Interestingly enough, not all Christian denominations celebrate Halloween. I think Jehovah’s Witnesses refrain from Halloween, as well as some Evangelicals and other similar denominations. It’s because we are to abstain from all appearances of evil… even dressing up and making fun of evil and anything that could possibly be construed as an association with evil IE. Halloween, the candy, the parties, the costumes, the make-up, the parades. It’s way more complicated than that for those denominations but Catholics aren’t like that. We like Halloween and we like All Saints Day. *Please note I’m not really speaking for all Catholics regarding Halloween, but All Saints Day is a Holy Day on the Catholic Calendar.
Of course there’s a lot as to why people dress up as ghosts, goblins, ghouls, scary witches, skeletons, devils, mass murderers, zombies, etc. There’s a reason why it’s “spooky” with a paranormal feel, why it’s creepy. Why owls at night give us shivers and some people still think Satan lives in my black cat, Luna.
It has to do with Samhain, an actual blessed day for Wicca, Pagan, and Celtic religions, that honors the Autumn harvest and coming of Winter as it sits halfway between the autumn equinox and the winter solstice and in fact, Samhain predates All Saints Day. It’s a really spiritual time, when the doorway between our world and the spiritual world is thinned. A time when anything could happen and people feel vulnerable. Even if we don’t believe the same things as those religions, we still feel the cultural effects lingering from the days when our ancestors were afraid.
Dressing up as what scares you most lets you hide in plain sight from those very scary things.
We get to hide among the creeperss, letting ourselves believe that if the evil spirits came out on Halloween then they couldn’t distinguish between us and them and therefore we must be safe out in the dark while we put our complete and utter trust in our neighbors to not put poison into the candy they pass out. It’s a societal show of trust that we allow strangers and neighbors to give our children candy while we let our children go door to door in costumes out of arm’s reach.
We get to do that regardless of our religious affiliation or cultural background to beg for free candy from strangers and neighbors all we like as long (as the porch lights are on at the houses… leave the houses with the porch lights off alone). Dressing up for Halloween and begging for candy; attending Halloween parties; sending your children to schools that allow it in costumes…. as long as we remember that it has nothing to do, really, with Christianity.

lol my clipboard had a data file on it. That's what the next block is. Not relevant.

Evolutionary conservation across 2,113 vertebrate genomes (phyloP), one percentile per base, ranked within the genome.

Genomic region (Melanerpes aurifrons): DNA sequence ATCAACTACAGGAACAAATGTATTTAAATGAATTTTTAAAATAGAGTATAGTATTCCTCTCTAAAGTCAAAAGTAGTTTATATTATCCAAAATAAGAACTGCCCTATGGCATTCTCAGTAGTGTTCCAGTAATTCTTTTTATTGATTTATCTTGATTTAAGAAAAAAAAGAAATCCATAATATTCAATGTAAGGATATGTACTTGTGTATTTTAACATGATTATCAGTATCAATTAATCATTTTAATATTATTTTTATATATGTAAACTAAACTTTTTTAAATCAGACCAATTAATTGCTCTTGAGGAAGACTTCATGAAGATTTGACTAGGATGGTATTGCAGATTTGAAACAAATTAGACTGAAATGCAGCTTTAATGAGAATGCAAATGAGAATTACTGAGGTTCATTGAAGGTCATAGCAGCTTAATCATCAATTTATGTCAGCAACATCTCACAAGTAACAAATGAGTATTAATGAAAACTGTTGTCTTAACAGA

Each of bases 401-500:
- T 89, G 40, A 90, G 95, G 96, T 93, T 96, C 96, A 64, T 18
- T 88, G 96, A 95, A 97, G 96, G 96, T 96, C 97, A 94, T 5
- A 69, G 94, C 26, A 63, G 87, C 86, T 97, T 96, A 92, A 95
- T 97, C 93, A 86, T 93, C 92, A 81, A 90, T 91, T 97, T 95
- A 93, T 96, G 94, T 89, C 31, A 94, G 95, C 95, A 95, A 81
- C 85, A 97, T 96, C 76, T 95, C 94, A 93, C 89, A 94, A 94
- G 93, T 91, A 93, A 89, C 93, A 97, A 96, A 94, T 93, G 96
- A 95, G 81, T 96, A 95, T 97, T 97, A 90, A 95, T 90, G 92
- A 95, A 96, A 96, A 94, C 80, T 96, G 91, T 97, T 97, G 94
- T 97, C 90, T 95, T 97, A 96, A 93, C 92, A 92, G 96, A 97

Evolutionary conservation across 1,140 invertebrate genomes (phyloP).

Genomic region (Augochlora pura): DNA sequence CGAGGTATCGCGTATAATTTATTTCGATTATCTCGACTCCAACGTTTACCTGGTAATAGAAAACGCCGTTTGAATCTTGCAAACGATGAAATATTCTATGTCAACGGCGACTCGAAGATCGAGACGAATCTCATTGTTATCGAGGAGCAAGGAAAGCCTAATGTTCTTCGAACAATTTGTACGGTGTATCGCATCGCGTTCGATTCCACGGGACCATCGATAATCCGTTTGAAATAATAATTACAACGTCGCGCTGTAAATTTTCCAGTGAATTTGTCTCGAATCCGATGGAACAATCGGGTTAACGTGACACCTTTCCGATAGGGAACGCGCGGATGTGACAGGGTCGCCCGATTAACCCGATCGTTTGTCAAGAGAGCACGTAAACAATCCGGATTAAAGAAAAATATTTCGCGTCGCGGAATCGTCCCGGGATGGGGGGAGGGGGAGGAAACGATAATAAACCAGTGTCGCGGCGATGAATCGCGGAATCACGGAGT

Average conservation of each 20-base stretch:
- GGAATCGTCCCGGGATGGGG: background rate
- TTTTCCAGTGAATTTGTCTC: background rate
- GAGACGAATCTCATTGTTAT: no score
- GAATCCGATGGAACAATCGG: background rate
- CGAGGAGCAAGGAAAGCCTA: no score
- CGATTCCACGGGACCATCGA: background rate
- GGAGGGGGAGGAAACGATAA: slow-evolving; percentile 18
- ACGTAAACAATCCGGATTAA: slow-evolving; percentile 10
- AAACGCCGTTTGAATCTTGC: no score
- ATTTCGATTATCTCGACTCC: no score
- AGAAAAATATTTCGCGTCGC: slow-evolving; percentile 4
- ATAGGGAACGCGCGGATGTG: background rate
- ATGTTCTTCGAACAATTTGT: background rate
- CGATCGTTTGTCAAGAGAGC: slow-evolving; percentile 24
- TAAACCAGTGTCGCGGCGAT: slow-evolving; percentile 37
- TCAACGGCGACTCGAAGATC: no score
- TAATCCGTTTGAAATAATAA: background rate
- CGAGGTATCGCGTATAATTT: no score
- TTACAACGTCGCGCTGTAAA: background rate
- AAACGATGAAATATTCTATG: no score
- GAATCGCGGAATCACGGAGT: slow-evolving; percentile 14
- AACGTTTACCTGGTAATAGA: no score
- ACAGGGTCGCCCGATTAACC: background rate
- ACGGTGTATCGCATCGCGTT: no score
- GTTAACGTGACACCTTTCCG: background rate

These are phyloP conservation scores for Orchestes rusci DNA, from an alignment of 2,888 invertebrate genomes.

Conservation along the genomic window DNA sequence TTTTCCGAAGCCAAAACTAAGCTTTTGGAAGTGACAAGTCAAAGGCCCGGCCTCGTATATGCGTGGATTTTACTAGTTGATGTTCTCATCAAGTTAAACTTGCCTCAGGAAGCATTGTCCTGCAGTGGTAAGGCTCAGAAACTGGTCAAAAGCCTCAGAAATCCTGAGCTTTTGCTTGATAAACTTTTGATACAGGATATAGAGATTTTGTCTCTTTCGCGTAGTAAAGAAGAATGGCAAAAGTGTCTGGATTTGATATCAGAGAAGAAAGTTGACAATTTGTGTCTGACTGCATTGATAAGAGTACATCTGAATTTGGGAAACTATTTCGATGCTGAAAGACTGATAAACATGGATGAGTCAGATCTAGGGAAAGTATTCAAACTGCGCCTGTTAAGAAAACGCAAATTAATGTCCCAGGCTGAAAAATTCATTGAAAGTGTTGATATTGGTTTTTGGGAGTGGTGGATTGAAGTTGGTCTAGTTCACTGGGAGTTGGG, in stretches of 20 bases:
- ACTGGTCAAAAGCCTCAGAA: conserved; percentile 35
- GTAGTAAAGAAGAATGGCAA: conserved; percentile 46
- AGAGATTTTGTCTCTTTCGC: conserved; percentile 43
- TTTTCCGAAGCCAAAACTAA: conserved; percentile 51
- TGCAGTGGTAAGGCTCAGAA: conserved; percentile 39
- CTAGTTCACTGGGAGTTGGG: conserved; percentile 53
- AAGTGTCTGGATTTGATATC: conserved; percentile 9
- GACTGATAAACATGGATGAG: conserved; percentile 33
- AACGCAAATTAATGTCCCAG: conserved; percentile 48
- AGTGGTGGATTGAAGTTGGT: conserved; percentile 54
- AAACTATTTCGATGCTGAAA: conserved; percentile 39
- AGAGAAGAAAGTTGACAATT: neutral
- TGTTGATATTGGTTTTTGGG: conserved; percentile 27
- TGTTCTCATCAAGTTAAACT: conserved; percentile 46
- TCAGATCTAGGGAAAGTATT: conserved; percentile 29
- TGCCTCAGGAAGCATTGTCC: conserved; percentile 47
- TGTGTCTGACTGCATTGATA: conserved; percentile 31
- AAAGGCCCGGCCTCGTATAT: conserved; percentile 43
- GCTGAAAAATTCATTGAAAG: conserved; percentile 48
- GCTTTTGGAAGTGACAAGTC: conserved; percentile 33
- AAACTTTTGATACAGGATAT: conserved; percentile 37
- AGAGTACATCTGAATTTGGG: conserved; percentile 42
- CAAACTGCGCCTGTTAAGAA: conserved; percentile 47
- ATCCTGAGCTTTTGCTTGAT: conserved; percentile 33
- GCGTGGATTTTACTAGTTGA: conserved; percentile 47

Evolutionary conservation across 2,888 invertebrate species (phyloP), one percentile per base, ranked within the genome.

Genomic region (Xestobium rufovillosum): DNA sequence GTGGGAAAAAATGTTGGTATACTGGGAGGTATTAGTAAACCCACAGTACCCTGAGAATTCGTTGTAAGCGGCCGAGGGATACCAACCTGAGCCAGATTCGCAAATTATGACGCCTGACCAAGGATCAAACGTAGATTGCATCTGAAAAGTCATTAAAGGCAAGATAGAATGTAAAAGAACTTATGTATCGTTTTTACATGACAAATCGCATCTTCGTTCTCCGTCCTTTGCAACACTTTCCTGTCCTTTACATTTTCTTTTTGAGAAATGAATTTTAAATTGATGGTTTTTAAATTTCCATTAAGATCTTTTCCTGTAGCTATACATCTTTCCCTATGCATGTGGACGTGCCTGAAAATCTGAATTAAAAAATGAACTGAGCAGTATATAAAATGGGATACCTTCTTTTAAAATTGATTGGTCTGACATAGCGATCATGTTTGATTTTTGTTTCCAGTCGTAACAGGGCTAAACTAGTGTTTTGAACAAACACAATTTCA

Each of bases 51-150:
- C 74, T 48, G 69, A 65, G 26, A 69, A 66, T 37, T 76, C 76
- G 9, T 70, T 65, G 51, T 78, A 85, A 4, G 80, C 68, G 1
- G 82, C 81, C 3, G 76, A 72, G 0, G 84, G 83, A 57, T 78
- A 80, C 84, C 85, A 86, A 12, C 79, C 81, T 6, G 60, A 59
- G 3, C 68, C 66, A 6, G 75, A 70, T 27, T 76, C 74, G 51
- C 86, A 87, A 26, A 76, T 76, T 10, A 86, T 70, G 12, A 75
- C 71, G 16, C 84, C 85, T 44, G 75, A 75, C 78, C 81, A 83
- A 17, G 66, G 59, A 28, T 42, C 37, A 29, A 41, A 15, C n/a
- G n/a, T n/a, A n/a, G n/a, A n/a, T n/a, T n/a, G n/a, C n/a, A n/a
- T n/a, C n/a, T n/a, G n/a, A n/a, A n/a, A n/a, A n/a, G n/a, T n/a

Honestly, as a parent in general but also as a parent specifically to two children that don’t react well to HFCS and food dyes, with one of them being lactose intolerant to boot, I really don’t want teachers sending my kids home at the Rage Stage of the sugar rushes.
If your school has a policy of “no costumes, no candy, no overtly obnoxious Halloween” then please remember that your rights aren’t being trampled. I’ve come to realize this is actually Mom Spent Way Too Much On A Costume And Wants To Make Sure Nevaehly Is Seen Dressed Up As Pryness Elsa By As Many People As Possible And That Includes School Damn It. If that’s your issue then throw a damn Halloween party. Halloween falls on a Friday this year so go to three Halloween parties. Knock yourself out. You can let your child sleep in the costume and go on errands in it.
Your child won’t care, and won’t remember because her rights aren’t being trampled either. It’s not that big of a deal. Your child will remember Trick or Treating with you in the neighborhood. Your child will cherish those memories. Your child will grow up and have fond memories when she sees the photos of when she was a wee one with white faced cat make-up and pink cat ears while Daddy hugged her tight. They will show their children how they had their pictures taken year after year in their costumes at the front door of your home, how they got taller every year as they and their costumes changed. They’ll shed a tear when they see their first Cinderella costume in the memory box and you ask if it might fit their daughter that year. They’ll remember attending parties with you, helping pass out candy to others, drinking cocoa together, sorting through the loot on the floor looking for open wrappers and candy that might cause allergic reactions.